Rachel Thompson is Assistant Head of Technology at Stokesley School, a large Technology College in North Yorkshire. As part of the specialist college initiative Stokesley School invested heavily in CAD/CAM equipment and the department now has four 3-axis CNC routers in constant use by pupils from Year 7 to 13. Rachel describes recent developments in the GCSE Product Design course offered by the department.
As a department we made the decision to move away from Graphic Products and Resistant Materials to venture into the world of Product Design, feeling that the course allows pupils the freedom and diversity to design and make outcomes with ‘real’ commercial value. At the same time we strengthened our lower school modules to encourage pupils to experiment with our extensive range of CAD/CAM facilities. We introduced Techsoft 2D Designer and Galaad CAM software into Year 7 for a key fob torch project and Year S pupils were introduced to Pro/DESKTOP to design and make mobile telephones. We have noticed in recent years how pupils are able to be much more independent and take more control over their own design and development.
Managing Creativity & Innovation
Year 10 pupils experience three modules:
• an introduction into graphic techniques, providing the opportunity for pupils to disassemble and analyse existing products and to present their findings through appropriate methods;
• an opportunity to use 2D and 3D CAD packages to redesign a small entertainment device, culminating in a modelling exercise;
- prior to the introduction of GCSE coursework pupils are asked to create a scale model of a piece of furniture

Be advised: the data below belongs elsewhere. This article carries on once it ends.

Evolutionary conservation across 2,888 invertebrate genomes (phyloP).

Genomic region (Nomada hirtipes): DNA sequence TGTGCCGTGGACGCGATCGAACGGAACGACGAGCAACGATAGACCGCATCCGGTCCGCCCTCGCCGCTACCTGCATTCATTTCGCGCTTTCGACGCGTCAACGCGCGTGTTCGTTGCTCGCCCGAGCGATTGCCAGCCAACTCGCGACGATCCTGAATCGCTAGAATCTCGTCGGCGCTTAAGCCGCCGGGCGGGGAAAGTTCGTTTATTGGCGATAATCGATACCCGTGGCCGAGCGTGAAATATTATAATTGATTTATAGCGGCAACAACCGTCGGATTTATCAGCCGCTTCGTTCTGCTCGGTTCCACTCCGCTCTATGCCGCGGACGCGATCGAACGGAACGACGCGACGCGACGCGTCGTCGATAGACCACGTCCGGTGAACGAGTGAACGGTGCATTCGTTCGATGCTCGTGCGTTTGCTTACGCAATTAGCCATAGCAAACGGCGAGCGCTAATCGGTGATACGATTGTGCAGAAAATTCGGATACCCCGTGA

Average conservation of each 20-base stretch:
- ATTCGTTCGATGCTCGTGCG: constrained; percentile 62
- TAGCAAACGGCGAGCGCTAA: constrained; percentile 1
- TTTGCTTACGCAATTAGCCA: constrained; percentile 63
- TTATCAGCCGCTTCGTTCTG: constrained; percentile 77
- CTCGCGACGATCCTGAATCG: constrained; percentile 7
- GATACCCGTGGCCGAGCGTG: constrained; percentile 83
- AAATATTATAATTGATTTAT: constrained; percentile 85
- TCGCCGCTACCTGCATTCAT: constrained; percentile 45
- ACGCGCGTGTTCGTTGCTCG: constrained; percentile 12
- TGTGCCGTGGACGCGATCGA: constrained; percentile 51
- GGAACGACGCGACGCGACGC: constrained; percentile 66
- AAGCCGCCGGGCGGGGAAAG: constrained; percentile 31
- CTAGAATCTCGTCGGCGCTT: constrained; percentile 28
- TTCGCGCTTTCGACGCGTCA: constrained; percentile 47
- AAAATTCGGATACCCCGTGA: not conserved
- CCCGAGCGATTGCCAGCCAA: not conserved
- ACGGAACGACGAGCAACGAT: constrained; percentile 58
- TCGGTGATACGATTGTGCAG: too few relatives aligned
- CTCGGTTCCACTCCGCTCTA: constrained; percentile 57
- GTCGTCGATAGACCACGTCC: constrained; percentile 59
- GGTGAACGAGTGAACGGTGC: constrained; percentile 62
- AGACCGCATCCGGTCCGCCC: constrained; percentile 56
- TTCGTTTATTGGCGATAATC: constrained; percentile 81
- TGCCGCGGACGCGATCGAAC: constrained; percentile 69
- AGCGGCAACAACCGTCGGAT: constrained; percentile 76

We provide pupils with a choice of two briefs - to design and make a working prototype of a radio or to solve a specific storage problem. The radio is always the most popular, probably because pupils assume this is essentially a packaging task, to contain the electronics in a way that allows the radio to function and to look good. During the design and development stages teachers spend quality time with pupils to ensure that their projects are appropriate, challenging and innovative. In doing this teachers draw on their experience of more traditional methods of manufacture as well as their knowledge of CAD/CAM. We encourage pupils to examine the work of famous designers or to research a period of design history to provide a stepping-stone towards creative ideas.
Pupils often use what they have produced with CAD to create small-scale models for testing and evaluation. They learn the importance of understanding the working parameters of CAM to fully appreciate what is possible and what is not. Foamboard engineering is also used to explore and understand ergonomic issues. This can be a difficult modelling material to use and results do vary considerably.
The Final Outcome
We have very high expectations of pupils which creates some risk. When pupils are being encouraged to be creative there are times when progress can seem very slow. The final outcomes may lack the quality of finish we would hope to see, although we know that the pupils have experienced and learnt many new skills and processes - a ‘Catch 22’ situation. We are very proud of the progress our pupils have made over the last three years and during this year’s moderation it was clear that the balance between creativity and quality is about right with 80% A - C grades achieved. As a department we will always push the boundaries of technology for innovation and this is why Product Design is such an exciting and exhilarating experience for teachers and pupils alike.